Next to air, freshwater has been always considered as a key resource, central for economic development and human’s basic needs. Currently the total population is about 7 billion, and by 2050, global population is projected to be 9 billion. An additional 10 more Nile Rivers are needed, and the water demand is increasing steadily and significantly. The dams industry has successfully solved the water deficit problems in many places for most of the time, but more and more countries and regions are gradually resorting to other emerging technologies like desalination, wastewater recycling and rainwater tanks etc. as they believe that a dam is the 20th century technology and has too many significant negative impacts. However, available data show that the global water consumption is only 5~6% of annual runoff, e.g., Australia’s water use is about 20km3, but the runoff lost to the sea is up to 440km3. A coastal reservoir is a freshwater reservoir inside seawater, aimed at the development of freshwater from the sea without desalination. The 1st generation of coastal reservoir has emerged in China, Singapore, Hong Kong and Korea successfully, but generally its water quality is not as good as that in inland dams. The 2nd generation of coastal reservoirs has been developed and its water quality is at least comparable with the water in existing reservoirs like Warragamba dam. The application of coastal reservoirs in Australia is discussed and the feasibility is investigated. The preliminary designs of coastal reservoirs in SE Queensland, Sydney, Melbourne, Adelaide and Perth show that the coastal reservoir is a feasible and effective technology for Australia’s water crisis.
Jason Needham, John Sorensen, Dennis Mileti, Simon Lang
The potential loss of life from floods, including those caused by dam failure, is sensitive to assumptions about warning and evacuation of the population at risk. Therefore, the U.S. Army Corps of Engineers engaged with social scientists to better understand the process of warning and mobilizing communities that experience severe flooding. This improved understanding enables dam owners to better assess the existing risk posed by their assets and investigate non-structural risk reduction measures alongside structural upgrades.
In this paper, the U.S. Army Corps of Engineers research is summarised to provide general guidance on the warning and mobilization of populations at risk for practitioners assessing the potential loss of life from dam failure. This includes commentary and quantification of three primary timeframes: warning issuance delay, warning diffusion, and protective action initiation. A questionnaire for estimating these parameters is also introduced, alongside a case study application for an Australian dam.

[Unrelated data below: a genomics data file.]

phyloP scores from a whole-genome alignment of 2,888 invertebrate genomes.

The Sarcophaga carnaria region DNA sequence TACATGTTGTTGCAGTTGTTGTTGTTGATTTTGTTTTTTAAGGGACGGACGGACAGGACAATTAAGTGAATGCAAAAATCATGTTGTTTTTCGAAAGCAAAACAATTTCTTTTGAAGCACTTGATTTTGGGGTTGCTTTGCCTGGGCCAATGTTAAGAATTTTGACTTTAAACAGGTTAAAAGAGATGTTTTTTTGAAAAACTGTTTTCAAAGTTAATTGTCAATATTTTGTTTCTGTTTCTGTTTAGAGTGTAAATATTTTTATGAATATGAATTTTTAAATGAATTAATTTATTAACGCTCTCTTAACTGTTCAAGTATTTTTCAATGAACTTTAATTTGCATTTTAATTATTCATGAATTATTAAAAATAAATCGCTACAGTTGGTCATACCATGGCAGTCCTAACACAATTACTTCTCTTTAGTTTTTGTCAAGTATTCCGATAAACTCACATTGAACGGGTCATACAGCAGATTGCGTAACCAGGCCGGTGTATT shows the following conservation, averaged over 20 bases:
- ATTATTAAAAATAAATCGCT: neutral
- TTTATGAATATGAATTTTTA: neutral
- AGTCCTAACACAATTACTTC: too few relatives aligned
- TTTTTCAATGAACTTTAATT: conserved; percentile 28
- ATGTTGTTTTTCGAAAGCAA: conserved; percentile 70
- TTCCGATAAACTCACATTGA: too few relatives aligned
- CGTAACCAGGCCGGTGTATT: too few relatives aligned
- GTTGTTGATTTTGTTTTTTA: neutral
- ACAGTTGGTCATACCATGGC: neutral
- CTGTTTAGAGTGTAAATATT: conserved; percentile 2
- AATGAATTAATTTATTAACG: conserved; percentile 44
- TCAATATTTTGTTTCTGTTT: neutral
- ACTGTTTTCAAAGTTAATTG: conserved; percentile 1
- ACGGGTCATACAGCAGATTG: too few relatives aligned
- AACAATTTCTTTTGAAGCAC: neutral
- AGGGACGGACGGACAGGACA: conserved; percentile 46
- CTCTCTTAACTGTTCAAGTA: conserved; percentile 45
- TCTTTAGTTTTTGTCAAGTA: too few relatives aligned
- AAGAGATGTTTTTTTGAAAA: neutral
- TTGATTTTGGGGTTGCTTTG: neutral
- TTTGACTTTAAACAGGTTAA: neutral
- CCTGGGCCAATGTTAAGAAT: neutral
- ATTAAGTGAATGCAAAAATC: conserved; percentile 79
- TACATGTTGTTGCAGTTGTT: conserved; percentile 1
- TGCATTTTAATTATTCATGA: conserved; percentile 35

This paper also summarises the current understanding of how to reduce delays in determining when to issue warnings, increase speed at which warnings spread through communities, and decrease the time people spend before taking the recommended protective action. These insights will help all people involved with emergency management, including those tasked with developing Dam Safety Emergency Plans.
D Stephens and P Hill
Dambreak modelling and consequence assessment is a key component of many dam safety related studies. The outputs from these assessments can be used to inform the consequence category, dam safety emergency planning, risk-based surveillance and dam safety risk assessment. These studies are complex, intensive and expensive to complete, and all too often there is a need to manipulate or extrapolate the results of these assessments to fit a purpose other than what they were intended for. This issue is particularly prevalent for risk assessment, where the likelihood calculations are directly tied to analysis of the key failure modes, but consequences may be taken from previous studies which were not informed by failure mode selection. The result of this mismatch may lead to inefficiencies and uncertainties in preparing the risk estimates. Subtle changes to the timing or scope of the original dambreak modelling and consequence assessments, at relatively small incremental cost, may help to prevent these issues arising for future studies. Advice is provided on specific issues such as the determination of the downstream extent of the dambreak modelling, selection of the dambreak modelling scenarios and reconciliation of the consequence assessment results with flood and seismic loading partitions for risk assessment. It is hoped that the advice provided will lead to an overall increase in the efficiency and value for money of these studies.
Amanda Ament, Thomas Ewing, Frank Nitzsche
The automatic operating buoyancy type spillway gates at Lenthall Dam did not operate properly since installation. This paper discusses the problems encountered, the investigation conducted using computational fluid dynamics to quantify the problems and develop solutions. It describes the design of the modifications to the gate and flow regime and results after construction.